‘Low cost’ substation monitor passes DNO field trials
Western Power Distribution and 42 Technology, an innovation and product development consultancy, have announced the completion of six months of field trials for FuseOhm, a device that monitors performance parameters in electricity substations.
14th November 2019 by Networks
The device provides continuous real-time measurements, allowing Distribution Network Operators (DNOs) to manage networks to improve stability and performance.
The trials follow results from tests on pre-production prototypes carried out at the Power Networks Demonstration Centre in Glasgow, at the University of Strathclyde.
In those tests, FuseOhm was found to deliver reliable results over multiple tests, temperatures and environmental conditions.
According to 42 Technology, it is now working with “an established equipment and communications provider” to bring FuseOhm to market.
The FuseOhm device can measure voltage, temperature and phase angle on low voltage networks, with the phase angle results allowing DNOs to identify customer connections that are drawing high loads.
This will allow DNOs to monitor the loads downstream of the substation and manage demand on upstream generation sources.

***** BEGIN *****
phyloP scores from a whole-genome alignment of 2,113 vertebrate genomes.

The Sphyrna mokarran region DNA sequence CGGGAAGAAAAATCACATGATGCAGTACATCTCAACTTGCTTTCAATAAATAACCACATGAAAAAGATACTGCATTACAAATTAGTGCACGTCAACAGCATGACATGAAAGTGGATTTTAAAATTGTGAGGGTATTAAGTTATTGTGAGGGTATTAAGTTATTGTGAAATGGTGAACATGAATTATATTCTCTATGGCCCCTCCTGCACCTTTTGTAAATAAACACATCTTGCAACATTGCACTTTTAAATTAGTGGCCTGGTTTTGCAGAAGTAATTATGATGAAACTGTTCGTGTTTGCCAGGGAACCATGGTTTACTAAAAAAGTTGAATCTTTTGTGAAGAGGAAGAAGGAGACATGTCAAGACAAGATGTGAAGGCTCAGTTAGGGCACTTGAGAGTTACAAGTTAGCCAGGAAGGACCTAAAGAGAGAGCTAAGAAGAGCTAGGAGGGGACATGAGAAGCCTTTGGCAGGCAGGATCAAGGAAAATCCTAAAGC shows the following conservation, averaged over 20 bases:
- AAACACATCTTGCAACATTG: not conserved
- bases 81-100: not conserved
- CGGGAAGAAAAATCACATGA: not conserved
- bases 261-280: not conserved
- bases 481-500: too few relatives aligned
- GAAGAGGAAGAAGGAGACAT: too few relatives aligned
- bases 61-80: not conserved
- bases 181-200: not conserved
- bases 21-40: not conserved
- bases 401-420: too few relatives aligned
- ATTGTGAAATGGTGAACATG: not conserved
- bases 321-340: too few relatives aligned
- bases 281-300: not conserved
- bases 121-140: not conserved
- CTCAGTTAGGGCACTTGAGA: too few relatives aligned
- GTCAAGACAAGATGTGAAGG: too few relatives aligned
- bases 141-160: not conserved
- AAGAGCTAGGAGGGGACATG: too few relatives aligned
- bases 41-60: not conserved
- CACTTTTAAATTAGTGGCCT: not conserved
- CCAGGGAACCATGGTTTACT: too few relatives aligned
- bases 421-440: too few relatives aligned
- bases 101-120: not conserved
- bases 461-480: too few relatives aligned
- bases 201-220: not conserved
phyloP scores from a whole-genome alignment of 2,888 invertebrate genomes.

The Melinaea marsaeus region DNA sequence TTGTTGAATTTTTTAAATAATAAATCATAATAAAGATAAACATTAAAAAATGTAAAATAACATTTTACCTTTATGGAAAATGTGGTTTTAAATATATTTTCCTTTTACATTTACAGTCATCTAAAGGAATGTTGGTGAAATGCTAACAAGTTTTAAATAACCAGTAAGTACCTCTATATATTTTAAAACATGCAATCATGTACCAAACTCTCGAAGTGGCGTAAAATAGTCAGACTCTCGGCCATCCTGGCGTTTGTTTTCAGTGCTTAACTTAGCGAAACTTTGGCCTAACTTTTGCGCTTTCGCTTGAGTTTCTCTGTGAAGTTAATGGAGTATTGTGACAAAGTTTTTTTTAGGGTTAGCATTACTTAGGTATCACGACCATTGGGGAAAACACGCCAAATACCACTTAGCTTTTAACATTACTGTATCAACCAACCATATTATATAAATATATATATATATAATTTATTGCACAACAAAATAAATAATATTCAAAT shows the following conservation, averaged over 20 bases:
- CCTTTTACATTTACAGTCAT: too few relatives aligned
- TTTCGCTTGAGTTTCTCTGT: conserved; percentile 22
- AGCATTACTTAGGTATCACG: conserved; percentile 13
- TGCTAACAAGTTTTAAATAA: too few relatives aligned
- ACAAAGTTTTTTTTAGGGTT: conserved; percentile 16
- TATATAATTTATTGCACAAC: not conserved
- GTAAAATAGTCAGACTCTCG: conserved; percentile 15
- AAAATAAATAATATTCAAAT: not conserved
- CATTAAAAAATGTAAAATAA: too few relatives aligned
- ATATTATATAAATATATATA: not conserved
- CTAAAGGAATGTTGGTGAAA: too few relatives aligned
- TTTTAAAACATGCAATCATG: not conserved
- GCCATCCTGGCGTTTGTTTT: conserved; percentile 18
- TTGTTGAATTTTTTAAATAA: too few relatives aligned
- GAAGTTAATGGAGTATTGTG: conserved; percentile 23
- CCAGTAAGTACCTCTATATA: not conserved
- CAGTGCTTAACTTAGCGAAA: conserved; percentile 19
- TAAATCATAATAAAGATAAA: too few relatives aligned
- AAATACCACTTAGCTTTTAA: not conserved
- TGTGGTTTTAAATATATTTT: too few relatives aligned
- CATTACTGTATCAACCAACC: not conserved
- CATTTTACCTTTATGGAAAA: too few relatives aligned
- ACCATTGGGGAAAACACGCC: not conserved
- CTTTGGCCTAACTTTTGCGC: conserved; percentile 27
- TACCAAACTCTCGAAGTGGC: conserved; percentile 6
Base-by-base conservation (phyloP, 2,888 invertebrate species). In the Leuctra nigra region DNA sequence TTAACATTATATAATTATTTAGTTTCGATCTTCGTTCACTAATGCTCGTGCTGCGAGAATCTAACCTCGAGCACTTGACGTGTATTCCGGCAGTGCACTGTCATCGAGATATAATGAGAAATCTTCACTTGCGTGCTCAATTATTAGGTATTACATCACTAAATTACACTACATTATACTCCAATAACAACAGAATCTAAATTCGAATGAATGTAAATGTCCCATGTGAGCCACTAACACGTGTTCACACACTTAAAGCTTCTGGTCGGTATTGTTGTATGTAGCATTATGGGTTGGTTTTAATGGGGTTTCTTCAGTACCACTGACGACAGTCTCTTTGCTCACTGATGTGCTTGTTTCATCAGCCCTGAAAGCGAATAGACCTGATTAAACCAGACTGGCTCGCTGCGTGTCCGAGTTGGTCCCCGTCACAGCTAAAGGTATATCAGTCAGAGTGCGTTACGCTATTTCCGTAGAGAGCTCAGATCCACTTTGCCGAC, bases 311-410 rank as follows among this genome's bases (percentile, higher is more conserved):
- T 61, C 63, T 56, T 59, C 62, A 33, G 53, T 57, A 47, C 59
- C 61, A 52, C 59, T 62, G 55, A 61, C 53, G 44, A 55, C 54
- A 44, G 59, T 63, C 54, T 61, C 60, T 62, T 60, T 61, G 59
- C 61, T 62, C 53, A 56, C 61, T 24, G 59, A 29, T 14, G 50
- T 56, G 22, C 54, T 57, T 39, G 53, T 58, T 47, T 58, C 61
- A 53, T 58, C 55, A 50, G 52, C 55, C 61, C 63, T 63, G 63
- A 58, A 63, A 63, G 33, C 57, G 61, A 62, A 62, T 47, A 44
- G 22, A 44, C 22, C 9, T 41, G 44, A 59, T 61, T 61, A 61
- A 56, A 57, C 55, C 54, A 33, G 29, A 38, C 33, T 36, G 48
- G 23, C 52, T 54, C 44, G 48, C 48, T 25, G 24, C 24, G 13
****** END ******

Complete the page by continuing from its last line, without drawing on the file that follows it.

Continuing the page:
The device will also identify any stress points linked to changes on the network as low carbon technologies come on stream, such as electric vehicle charging, domestic heat pumps or consumers exporting back to the gird.
At stress points, the level of power going through the substation is close to the rated capacity of the fuse protecting it, commonly 400A.
FuseOhm is an easy retrofit solution that could provide network operators with low cost monitoring at scale
Ricky Duke, low carbon network engineer, WPD
The device uses “plug and play” adapters that slot into existing fuseways to provide a monitoring system that can either store data locally or transfer it via wired or wireless communications networks.
A spokesperson for 42 Technology said: “FuseOhm is a real-time and remote monitoring system that is sufficiently low cost to allow network operators to monitor their entire network for the first time and to see when and where the stress points are occurring.
“Knowing where they are means they can then either re-route power to prevent an overload situation or target infrastructure investments to tackle the most concerning cases first.”
Ricky Duke, innovation and low carbon network engineer at WPD, said: “FuseOhm is an easy retrofit solution that could provide network operators with low cost monitoring at scale, and much better visibility of where to deploy smart management systems or specific network reinforcements.
“The FuseOhm units were installed, operating and collecting real-time data within one of our substations literally within minutes, but the system could just as easily be included as an optional extra as part of all new installations at marginal extra cost.”
While other monitoring systems are available, some DNOs have provided feedback that they can take two hours to install, and that cost excludes them from routine and widespread use.
According to 42 Technology, this means that other systems are only installed and used for short periods, to help with fault diagnosis on a specific leg of a network or when a customer reports a problem.
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